Karl Smith has been asking a good question:

Something will come to pass. Someone will be elected President of the United States.

If you had the choice to make sure that person was not a “fool” should you not Say Anything to make it happen. Is the personal integrity of one individual worth risking the most powerful executive position in the world?

When the primary season started there was strong reason to believe that in 2013 the world would face a slew of challenges not least of which was continued stagnation in the US, Europe and Japan.

Stagnation exacerbated by foolish not fraudulent policy.

If that matters should one not do whatever he or she can to stop it?

Here’s why, from Jonathan Bernstein:

The lesson: we can be governed now by measures that were adopted years ago, in some cases decades ago, based on what some candidate said in reaction to the particular dynamics of some now-obscure nomination battle.

Or, to be more blunt: presidents usually try to enact the policies they advocate during the campaign. So if you want to know what Mitt Romney or the rest of the Republican crowd would do in 2013 if elected, the best way to find out is to listen to what they are saying right now…

Political scientists, however, have been studying this question for some time, and what they’ve found is that out-and-out high-profile broken pledges like George H. W. Bush’s are the exception, not the rule. That’s what two book-length studies from the 1980s found. Michael Krukones in Promises and Performance: Presidential Campaigns as Policy Predictors (1984) established that about 75 percent of the promises made by presidents from Woodrow Wilson through Jimmy Carter were kept. In Presidents and Promises: From Campaign Pledge to Presidential Performance (1985), Jeff Fishel looked at campaigns from John F. Kennedy through Ronald Reagan. What he found was that presidents invariably attempt to carry out their promises; the main reason some pledges are not redeemed is congressional opposition, not presidential flip-flopping. Similarly, Gerald Pomper studied party platforms, and discovered that the promises parties made were consistent with their postelection agendas. More recent and smaller-scale papers have confirmed the main point: presidents’ agendas are clearly telegraphed in their campaigns.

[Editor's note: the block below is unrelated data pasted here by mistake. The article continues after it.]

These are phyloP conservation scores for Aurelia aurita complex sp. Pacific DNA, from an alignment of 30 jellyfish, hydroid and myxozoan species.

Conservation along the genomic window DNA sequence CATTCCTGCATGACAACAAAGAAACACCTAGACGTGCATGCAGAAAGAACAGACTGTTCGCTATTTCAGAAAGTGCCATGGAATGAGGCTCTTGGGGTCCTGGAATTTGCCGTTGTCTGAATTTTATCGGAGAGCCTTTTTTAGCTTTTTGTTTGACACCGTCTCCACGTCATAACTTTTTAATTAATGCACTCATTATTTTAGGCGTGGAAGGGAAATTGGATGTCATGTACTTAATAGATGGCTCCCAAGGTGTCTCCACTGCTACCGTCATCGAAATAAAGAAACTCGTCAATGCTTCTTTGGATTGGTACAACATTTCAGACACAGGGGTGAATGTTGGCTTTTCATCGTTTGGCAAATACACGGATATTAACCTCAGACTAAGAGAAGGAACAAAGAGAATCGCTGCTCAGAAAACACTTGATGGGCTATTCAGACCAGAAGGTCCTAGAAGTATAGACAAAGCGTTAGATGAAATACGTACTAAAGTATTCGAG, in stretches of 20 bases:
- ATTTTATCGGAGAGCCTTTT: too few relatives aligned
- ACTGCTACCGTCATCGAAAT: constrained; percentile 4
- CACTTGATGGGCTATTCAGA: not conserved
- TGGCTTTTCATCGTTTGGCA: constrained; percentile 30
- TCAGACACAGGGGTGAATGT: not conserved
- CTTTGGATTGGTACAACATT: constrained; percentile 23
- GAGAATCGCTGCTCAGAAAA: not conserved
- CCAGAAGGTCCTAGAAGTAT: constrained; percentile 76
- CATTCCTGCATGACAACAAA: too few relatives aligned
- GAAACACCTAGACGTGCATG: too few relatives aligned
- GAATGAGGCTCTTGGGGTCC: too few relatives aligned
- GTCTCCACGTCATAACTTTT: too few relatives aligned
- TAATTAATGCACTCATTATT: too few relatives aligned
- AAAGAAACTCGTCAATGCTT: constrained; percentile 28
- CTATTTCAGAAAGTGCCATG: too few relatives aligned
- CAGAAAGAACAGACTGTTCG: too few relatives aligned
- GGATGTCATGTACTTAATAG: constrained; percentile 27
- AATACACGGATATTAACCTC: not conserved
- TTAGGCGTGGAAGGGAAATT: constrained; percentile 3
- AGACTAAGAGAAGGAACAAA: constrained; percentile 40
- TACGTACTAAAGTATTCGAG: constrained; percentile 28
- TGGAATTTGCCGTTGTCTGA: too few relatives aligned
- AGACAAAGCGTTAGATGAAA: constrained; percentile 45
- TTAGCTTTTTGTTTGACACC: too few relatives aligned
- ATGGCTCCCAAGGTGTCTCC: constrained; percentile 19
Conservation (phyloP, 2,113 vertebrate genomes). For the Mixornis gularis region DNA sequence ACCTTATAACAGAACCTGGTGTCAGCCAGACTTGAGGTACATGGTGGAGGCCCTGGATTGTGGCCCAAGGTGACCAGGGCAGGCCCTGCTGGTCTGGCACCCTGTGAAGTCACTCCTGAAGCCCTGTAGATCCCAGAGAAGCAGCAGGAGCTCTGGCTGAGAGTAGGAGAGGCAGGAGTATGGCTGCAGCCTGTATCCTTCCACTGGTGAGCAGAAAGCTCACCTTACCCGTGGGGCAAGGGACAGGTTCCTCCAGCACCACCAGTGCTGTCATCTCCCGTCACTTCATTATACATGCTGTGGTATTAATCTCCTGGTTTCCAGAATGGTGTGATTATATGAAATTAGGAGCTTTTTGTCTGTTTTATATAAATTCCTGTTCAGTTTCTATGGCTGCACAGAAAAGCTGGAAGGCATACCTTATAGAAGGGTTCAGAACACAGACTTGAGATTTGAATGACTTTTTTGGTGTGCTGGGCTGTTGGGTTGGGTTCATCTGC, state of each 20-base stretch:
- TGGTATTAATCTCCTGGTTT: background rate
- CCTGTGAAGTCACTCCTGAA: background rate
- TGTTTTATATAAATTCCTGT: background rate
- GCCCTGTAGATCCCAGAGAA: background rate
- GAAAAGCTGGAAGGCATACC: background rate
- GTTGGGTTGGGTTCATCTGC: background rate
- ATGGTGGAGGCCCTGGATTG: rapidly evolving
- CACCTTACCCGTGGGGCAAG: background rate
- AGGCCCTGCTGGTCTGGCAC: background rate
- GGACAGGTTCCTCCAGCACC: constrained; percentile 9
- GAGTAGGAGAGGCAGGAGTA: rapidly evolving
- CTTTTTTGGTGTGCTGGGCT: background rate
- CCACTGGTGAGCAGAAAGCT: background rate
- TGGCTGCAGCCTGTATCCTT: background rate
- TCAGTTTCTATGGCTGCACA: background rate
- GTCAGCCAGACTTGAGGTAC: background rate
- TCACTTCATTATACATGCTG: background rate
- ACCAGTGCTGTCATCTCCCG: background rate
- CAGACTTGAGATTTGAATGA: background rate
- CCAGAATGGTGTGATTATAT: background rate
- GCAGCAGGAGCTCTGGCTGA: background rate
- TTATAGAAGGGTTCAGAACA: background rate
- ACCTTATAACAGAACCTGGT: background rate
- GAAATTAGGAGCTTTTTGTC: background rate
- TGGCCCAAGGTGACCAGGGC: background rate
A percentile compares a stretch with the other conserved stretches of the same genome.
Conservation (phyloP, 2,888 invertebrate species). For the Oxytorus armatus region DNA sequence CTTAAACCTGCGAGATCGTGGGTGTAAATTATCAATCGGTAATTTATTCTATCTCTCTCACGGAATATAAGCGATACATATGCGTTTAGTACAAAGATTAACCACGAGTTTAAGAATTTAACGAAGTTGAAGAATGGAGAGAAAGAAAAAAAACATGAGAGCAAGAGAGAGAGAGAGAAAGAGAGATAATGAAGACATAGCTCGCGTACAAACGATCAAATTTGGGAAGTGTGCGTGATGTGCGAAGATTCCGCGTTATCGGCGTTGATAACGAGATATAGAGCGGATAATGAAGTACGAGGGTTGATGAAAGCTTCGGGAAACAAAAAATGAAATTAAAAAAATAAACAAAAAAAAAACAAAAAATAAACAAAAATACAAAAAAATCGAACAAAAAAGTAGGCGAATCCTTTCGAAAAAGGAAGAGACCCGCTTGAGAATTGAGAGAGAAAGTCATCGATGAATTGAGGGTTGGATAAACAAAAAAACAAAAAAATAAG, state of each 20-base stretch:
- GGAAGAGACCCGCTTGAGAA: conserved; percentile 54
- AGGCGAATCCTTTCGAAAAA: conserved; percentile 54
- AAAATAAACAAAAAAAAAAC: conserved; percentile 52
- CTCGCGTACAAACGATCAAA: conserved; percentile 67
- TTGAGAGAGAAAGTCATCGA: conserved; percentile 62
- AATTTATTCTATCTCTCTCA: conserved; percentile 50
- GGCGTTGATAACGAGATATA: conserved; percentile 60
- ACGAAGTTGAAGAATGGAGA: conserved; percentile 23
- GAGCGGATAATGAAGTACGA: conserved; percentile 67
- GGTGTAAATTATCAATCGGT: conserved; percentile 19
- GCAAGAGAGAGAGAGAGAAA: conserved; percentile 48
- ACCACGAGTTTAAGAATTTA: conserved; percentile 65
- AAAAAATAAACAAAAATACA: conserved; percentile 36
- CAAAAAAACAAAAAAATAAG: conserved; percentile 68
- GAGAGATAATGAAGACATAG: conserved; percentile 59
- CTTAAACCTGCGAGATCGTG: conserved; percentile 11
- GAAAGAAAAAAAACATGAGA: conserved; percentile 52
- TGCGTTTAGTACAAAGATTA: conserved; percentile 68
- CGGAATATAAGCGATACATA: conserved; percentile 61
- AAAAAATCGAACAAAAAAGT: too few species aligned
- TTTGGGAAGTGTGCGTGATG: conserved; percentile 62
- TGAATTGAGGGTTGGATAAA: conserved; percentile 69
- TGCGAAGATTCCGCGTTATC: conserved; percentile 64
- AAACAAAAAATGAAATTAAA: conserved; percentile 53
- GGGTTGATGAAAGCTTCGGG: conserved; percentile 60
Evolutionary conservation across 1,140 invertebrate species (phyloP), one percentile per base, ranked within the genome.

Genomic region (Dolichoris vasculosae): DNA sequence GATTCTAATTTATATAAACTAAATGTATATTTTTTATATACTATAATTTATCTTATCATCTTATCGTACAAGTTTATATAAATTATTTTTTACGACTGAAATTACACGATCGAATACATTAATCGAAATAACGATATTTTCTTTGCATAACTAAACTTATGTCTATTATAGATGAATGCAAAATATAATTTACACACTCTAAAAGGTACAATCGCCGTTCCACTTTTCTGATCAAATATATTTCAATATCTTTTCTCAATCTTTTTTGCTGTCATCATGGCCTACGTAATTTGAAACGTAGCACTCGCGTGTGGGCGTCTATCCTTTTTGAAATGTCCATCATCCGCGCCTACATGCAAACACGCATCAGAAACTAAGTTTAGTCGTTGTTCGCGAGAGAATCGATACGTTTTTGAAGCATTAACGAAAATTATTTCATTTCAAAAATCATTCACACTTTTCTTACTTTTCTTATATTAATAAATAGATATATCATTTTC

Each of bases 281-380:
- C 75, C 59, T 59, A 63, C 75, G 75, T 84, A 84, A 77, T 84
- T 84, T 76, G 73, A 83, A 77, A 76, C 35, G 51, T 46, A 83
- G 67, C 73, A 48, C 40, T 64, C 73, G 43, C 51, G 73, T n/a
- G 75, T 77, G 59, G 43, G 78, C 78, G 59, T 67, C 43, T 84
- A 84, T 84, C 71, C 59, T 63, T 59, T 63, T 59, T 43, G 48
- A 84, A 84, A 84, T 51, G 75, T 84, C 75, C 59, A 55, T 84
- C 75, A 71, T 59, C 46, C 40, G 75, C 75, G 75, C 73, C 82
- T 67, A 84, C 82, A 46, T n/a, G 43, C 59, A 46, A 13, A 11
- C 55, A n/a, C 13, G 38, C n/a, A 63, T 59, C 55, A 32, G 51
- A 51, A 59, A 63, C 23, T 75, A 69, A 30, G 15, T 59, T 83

President Romney may have Said Anything to become President, but on Jan 20 2013 he won’t simply be able to then announce his "real" agenda. He will be at best constrained, and at worst bound, by what he has promised in order to secure the office.

This is what makes Republican claims about Obama’s "Saul Alinsky radicalism" so odd. Even if, in his heart-of-hearts, Obama is an unreconstructed Marxist-Leninist, if he had proclaimed himself such on Jan 20 2009 and asked Congress to pass the "Government Takeover of the Means of Production Act" he would have probably found himself tossed out of office altogether. Romney’s situation would be much less extreme, but nonetheless he will find that trying to pursue a substantially different agenda in office than the one he promised while campaigning will be at once political suicide and fail to accomplish anything.

So unless you’re referring to things that specifically relate to unilateral Presidential powers – for example, Romney knows with some certainty that Gingrich or Obama’s election will invariably lead to thermonuclear war – then Saying Anything is only useful to fulfill a purely selfish pursuit of power or glory, rather than a policy or political agenda.